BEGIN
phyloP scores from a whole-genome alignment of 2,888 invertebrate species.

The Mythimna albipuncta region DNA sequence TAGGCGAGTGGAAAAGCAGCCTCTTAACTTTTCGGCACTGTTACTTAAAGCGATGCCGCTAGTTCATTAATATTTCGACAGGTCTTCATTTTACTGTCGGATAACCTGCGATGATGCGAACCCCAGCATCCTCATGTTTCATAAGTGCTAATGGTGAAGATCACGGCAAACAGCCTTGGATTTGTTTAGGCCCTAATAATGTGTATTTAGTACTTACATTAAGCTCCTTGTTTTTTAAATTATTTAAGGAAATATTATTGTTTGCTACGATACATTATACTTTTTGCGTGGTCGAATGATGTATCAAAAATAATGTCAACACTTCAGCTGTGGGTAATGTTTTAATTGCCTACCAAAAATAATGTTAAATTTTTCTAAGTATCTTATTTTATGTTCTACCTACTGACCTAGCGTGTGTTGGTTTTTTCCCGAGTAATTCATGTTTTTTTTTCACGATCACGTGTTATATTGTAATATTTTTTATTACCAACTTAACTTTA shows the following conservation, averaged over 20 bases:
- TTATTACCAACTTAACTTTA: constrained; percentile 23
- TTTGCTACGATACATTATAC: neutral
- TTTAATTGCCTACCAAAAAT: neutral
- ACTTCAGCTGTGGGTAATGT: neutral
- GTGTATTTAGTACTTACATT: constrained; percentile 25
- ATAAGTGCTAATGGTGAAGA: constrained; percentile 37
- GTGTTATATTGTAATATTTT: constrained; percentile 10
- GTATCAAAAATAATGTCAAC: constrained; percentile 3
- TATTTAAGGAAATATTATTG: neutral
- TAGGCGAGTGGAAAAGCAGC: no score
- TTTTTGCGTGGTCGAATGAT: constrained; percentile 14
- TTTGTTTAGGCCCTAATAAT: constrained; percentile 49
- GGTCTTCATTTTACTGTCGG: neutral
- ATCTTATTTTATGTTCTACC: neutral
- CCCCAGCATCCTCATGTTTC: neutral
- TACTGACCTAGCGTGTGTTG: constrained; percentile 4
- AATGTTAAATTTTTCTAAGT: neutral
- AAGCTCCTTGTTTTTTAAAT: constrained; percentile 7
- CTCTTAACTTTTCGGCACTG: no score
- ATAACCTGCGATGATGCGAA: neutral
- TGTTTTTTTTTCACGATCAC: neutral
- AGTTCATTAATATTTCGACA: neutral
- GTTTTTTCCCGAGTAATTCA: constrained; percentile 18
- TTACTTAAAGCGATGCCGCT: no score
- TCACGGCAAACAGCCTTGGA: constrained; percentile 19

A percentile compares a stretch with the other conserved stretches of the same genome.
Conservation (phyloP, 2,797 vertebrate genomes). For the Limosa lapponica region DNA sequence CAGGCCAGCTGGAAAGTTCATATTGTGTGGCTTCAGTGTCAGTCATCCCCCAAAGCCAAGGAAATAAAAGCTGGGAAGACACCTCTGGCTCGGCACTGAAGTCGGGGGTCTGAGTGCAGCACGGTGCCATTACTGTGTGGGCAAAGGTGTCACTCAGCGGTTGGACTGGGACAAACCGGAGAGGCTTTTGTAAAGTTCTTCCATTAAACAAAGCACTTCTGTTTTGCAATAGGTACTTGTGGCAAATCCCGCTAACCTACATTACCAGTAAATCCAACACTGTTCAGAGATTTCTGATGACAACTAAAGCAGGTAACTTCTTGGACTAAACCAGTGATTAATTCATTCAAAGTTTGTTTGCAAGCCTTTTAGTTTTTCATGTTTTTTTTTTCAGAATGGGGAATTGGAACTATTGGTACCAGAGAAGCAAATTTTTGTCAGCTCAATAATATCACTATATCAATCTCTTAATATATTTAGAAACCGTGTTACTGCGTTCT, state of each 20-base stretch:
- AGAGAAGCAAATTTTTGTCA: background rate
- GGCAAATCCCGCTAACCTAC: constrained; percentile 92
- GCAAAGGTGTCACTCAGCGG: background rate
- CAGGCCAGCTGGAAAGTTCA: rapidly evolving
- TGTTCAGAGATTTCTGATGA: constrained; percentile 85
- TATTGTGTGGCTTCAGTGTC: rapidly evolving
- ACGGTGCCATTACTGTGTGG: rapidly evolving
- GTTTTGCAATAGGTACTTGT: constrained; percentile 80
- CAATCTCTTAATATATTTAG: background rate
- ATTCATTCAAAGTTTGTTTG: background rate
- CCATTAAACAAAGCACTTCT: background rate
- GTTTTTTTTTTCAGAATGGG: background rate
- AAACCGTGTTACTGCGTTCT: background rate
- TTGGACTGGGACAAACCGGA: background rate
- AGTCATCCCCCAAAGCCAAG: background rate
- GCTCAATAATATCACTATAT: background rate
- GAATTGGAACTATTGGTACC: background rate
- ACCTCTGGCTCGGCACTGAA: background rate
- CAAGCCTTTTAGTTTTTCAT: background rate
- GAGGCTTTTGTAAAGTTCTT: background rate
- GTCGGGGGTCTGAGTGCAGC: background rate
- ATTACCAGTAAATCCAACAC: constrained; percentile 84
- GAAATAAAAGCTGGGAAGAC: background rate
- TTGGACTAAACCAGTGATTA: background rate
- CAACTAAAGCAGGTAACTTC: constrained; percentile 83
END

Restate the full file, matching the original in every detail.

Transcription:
phyloP scores from a whole-genome alignment of 2,888 invertebrate species.

The Mythimna albipuncta region DNA sequence TAGGCGAGTGGAAAAGCAGCCTCTTAACTTTTCGGCACTGTTACTTAAAGCGATGCCGCTAGTTCATTAATATTTCGACAGGTCTTCATTTTACTGTCGGATAACCTGCGATGATGCGAACCCCAGCATCCTCATGTTTCATAAGTGCTAATGGTGAAGATCACGGCAAACAGCCTTGGATTTGTTTAGGCCCTAATAATGTGTATTTAGTACTTACATTAAGCTCCTTGTTTTTTAAATTATTTAAGGAAATATTATTGTTTGCTACGATACATTATACTTTTTGCGTGGTCGAATGATGTATCAAAAATAATGTCAACACTTCAGCTGTGGGTAATGTTTTAATTGCCTACCAAAAATAATGTTAAATTTTTCTAAGTATCTTATTTTATGTTCTACCTACTGACCTAGCGTGTGTTGGTTTTTTCCCGAGTAATTCATGTTTTTTTTTCACGATCACGTGTTATATTGTAATATTTTTTATTACCAACTTAACTTTA shows the following conservation, averaged over 20 bases:
- TTATTACCAACTTAACTTTA: constrained; percentile 23
- TTTGCTACGATACATTATAC: neutral
- TTTAATTGCCTACCAAAAAT: neutral
- ACTTCAGCTGTGGGTAATGT: neutral
- GTGTATTTAGTACTTACATT: constrained; percentile 25
- ATAAGTGCTAATGGTGAAGA: constrained; percentile 37
- GTGTTATATTGTAATATTTT: constrained; percentile 10
- GTATCAAAAATAATGTCAAC: constrained; percentile 3
- TATTTAAGGAAATATTATTG: neutral
- TAGGCGAGTGGAAAAGCAGC: no score
- TTTTTGCGTGGTCGAATGAT: constrained; percentile 14
- TTTGTTTAGGCCCTAATAAT: constrained; percentile 49
- GGTCTTCATTTTACTGTCGG: neutral
- ATCTTATTTTATGTTCTACC: neutral
- CCCCAGCATCCTCATGTTTC: neutral
- TACTGACCTAGCGTGTGTTG: constrained; percentile 4
- AATGTTAAATTTTTCTAAGT: neutral
- AAGCTCCTTGTTTTTTAAAT: constrained; percentile 7
- CTCTTAACTTTTCGGCACTG: no score
- ATAACCTGCGATGATGCGAA: neutral
- TGTTTTTTTTTCACGATCAC: neutral
- AGTTCATTAATATTTCGACA: neutral
- GTTTTTTCCCGAGTAATTCA: constrained; percentile 18
- TTACTTAAAGCGATGCCGCT: no score
- TCACGGCAAACAGCCTTGGA: constrained; percentile 19

A percentile compares a stretch with the other conserved stretches of the same genome.
Conservation (phyloP, 2,797 vertebrate genomes). For the Limosa lapponica region DNA sequence CAGGCCAGCTGGAAAGTTCATATTGTGTGGCTTCAGTGTCAGTCATCCCCCAAAGCCAAGGAAATAAAAGCTGGGAAGACACCTCTGGCTCGGCACTGAAGTCGGGGGTCTGAGTGCAGCACGGTGCCATTACTGTGTGGGCAAAGGTGTCACTCAGCGGTTGGACTGGGACAAACCGGAGAGGCTTTTGTAAAGTTCTTCCATTAAACAAAGCACTTCTGTTTTGCAATAGGTACTTGTGGCAAATCCCGCTAACCTACATTACCAGTAAATCCAACACTGTTCAGAGATTTCTGATGACAACTAAAGCAGGTAACTTCTTGGACTAAACCAGTGATTAATTCATTCAAAGTTTGTTTGCAAGCCTTTTAGTTTTTCATGTTTTTTTTTTCAGAATGGGGAATTGGAACTATTGGTACCAGAGAAGCAAATTTTTGTCAGCTCAATAATATCACTATATCAATCTCTTAATATATTTAGAAACCGTGTTACTGCGTTCT, state of each 20-base stretch:
- AGAGAAGCAAATTTTTGTCA: background rate
- GGCAAATCCCGCTAACCTAC: constrained; percentile 92
- GCAAAGGTGTCACTCAGCGG: background rate
- CAGGCCAGCTGGAAAGTTCA: rapidly evolving
- TGTTCAGAGATTTCTGATGA: constrained; percentile 85
- TATTGTGTGGCTTCAGTGTC: rapidly evolving
- ACGGTGCCATTACTGTGTGG: rapidly evolving
- GTTTTGCAATAGGTACTTGT: constrained; percentile 80
- CAATCTCTTAATATATTTAG: background rate
- ATTCATTCAAAGTTTGTTTG: background rate
- CCATTAAACAAAGCACTTCT: background rate
- GTTTTTTTTTTCAGAATGGG: background rate
- AAACCGTGTTACTGCGTTCT: background rate
- TTGGACTGGGACAAACCGGA: background rate
- AGTCATCCCCCAAAGCCAAG: background rate
- GCTCAATAATATCACTATAT: background rate
- GAATTGGAACTATTGGTACC: background rate
- ACCTCTGGCTCGGCACTGAA: background rate
- CAAGCCTTTTAGTTTTTCAT: background rate
- GAGGCTTTTGTAAAGTTCTT: background rate
- GTCGGGGGTCTGAGTGCAGC: background rate
- ATTACCAGTAAATCCAACAC: constrained; percentile 84
- GAAATAAAAGCTGGGAAGAC: background rate
- TTGGACTAAACCAGTGATTA: background rate
- CAACTAAAGCAGGTAACTTC: constrained; percentile 83